DJ Duke: Summer Madness EP
Self Defence

Eighty of DJ Duke's releases—singles and EPs mostly, though DJ mixes and albums appear too—are listed at Discogs, so it's no surprise that his music has appeared on many labels, among them his own Power Music and Power Music Trax (apparently somewhere in the vicinity of 300 records emerged after his “Blow Your Whistle” blew up in 1993), and during the past few years, Duke's material has been issued on Superbad Music, These Days, and Slow To Speak. With releases dating back to 1990, you know the man's got skills aplenty, and they once again get a solid workout on his Summer Madness EP. Each of the tracks shows a different side of his music-making and rewards one's time and attention.

A bit of curry flavour seeps into “Summer Blast” by way of a sinuous string melody, adding an exotic tinge to the breeziness that otherwise infuses the cut. A funky, vibes-like motif and analog synth streams bring additional colour to the scene while a crisp, pumping groove locks everything solidly in place. The pulse powering “Garden Jazz” hits even harder, and in this case provides a foundation for some of the funkiest bass lines and electric piano playing one might ever wish to dig into. The feel this time round's as much jazz as funk, and names like Joe Sample, Thom Bell, and Gamble and Huff seem to naturally pop up when Duke's timeless music blissfully unspools. The B-side tracks clearly highlight the contrasts in his music. On the one hand, there's the percussion-heavy dynamo “Eclipse,” which combines a feverish, Latin-tinged feel and an intricate, off-beat lead melody; on the other, there's “Night Fall,” a pitter-pattering slice of futuristic ambient-electro whose gaze is fixed squarely upon the emerald galaxy beyond. Duke's roots obviously run deep, and traces of soul, latin, disco, electro, funk, and, of course, house music thread themselves throughout this fine EP's material.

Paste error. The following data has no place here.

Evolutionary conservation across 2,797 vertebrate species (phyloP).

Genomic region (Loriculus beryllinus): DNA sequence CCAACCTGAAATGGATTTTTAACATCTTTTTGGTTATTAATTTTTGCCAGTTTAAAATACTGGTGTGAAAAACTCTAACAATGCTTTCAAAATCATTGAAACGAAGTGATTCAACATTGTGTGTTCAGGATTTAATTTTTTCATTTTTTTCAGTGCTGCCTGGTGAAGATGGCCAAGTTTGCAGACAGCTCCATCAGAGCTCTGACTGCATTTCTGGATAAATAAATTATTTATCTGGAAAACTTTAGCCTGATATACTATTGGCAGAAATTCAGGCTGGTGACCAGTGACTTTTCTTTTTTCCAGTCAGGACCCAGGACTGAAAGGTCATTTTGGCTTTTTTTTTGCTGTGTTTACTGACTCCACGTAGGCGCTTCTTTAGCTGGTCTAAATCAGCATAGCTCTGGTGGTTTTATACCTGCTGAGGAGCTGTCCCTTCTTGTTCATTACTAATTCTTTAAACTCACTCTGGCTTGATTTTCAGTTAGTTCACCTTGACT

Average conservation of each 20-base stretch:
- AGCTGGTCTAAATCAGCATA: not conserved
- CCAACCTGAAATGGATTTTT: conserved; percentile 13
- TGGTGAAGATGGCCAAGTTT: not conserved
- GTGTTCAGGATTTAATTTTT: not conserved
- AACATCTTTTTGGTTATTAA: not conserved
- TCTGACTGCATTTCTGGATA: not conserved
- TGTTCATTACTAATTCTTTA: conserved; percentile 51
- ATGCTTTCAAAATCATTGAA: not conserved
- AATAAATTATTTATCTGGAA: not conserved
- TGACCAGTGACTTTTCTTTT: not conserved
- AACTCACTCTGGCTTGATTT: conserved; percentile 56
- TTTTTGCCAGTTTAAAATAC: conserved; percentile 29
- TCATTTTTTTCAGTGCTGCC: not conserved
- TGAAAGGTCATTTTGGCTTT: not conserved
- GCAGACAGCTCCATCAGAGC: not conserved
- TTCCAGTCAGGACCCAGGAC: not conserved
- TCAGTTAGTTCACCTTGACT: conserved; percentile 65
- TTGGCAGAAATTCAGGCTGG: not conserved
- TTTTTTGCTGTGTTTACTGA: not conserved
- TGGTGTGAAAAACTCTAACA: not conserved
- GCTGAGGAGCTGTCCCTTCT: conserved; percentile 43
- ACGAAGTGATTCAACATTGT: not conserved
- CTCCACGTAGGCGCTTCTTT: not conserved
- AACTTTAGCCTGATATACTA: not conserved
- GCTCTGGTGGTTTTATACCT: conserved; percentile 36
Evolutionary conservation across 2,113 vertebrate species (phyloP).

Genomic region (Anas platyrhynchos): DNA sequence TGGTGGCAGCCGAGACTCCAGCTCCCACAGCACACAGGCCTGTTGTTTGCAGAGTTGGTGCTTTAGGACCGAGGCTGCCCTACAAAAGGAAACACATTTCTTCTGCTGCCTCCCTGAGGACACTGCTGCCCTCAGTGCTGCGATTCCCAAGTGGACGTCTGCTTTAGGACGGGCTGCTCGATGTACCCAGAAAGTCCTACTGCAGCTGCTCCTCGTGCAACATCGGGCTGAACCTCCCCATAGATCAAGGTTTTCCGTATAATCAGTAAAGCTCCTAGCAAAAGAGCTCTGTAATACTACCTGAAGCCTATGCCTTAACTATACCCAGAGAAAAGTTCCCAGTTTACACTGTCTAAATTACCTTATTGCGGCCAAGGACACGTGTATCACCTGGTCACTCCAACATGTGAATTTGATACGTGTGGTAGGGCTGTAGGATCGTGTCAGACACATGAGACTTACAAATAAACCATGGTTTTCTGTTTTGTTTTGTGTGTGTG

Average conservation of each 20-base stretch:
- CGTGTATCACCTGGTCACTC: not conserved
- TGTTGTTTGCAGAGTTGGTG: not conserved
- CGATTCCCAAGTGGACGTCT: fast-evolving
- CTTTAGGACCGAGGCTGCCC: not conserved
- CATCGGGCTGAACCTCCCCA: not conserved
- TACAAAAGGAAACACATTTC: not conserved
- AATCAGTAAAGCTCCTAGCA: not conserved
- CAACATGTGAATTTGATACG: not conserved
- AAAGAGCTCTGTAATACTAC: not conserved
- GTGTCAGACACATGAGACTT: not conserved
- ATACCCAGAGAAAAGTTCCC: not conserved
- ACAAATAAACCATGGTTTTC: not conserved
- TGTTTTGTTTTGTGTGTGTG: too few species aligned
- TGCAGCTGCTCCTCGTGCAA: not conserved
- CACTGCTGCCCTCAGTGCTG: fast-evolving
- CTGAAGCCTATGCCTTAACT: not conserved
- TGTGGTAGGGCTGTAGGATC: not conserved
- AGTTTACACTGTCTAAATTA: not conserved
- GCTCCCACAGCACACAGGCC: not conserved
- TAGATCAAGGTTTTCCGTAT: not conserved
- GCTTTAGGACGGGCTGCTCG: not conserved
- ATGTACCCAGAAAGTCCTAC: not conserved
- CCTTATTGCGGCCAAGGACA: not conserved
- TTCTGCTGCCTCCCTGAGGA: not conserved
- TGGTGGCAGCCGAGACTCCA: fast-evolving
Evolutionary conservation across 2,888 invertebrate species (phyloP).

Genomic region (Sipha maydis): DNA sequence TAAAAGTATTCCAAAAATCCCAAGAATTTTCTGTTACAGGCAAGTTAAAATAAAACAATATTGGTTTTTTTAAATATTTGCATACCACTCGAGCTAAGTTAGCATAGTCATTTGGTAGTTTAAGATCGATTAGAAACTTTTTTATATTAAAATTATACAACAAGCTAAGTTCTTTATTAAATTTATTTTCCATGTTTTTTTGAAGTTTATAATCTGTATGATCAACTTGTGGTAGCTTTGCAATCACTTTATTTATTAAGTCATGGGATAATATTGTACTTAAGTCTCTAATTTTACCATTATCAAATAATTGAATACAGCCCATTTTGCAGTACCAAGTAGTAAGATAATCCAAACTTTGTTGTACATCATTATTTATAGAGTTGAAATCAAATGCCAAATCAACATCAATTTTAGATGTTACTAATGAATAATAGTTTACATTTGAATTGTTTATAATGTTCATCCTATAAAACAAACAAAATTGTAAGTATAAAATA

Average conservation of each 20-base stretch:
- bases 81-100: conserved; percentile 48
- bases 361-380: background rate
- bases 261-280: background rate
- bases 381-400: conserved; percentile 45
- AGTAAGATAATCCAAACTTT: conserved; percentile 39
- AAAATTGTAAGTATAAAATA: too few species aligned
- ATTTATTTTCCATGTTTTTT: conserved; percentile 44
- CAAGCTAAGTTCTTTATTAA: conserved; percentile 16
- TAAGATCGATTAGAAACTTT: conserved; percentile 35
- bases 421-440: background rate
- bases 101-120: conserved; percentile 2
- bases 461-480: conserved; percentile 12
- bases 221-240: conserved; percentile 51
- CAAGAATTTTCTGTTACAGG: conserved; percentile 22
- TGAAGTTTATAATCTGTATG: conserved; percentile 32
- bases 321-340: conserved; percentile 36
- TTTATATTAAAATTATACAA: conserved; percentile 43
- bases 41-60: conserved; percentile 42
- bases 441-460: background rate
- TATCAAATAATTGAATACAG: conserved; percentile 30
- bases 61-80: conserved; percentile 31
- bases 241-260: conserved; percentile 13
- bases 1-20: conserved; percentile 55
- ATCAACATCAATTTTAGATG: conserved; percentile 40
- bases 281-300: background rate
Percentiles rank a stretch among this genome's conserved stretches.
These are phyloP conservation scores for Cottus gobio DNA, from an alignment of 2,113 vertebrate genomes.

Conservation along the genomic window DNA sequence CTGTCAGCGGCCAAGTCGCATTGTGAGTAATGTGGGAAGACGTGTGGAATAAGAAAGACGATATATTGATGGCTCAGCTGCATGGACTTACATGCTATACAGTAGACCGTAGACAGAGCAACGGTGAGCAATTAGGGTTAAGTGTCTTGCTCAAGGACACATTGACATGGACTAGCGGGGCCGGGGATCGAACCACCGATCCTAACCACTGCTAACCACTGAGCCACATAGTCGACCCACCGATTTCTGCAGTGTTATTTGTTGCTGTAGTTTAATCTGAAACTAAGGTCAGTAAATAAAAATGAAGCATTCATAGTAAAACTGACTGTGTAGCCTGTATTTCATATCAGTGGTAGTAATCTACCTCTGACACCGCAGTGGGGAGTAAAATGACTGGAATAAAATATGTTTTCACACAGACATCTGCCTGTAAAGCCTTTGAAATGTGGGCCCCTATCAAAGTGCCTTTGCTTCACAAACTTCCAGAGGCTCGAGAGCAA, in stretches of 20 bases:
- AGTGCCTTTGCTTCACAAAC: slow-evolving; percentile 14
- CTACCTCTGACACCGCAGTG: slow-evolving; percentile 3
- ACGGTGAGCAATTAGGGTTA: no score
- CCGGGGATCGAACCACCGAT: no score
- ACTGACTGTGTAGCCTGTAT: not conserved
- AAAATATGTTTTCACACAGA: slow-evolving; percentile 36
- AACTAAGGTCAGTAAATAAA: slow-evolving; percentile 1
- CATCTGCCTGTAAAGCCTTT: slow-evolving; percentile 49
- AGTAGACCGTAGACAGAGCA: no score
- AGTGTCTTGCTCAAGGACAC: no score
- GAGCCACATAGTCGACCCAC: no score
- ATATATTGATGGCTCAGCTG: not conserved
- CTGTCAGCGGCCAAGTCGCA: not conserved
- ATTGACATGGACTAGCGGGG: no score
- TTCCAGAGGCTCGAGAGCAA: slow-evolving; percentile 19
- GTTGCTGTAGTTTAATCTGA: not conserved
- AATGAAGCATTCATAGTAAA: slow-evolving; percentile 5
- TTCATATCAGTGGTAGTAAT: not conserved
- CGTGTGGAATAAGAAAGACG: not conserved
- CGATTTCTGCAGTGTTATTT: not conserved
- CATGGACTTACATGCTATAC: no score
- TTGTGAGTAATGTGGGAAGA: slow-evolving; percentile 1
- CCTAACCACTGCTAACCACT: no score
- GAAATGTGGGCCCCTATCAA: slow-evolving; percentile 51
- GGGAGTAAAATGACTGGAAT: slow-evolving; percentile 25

May 2011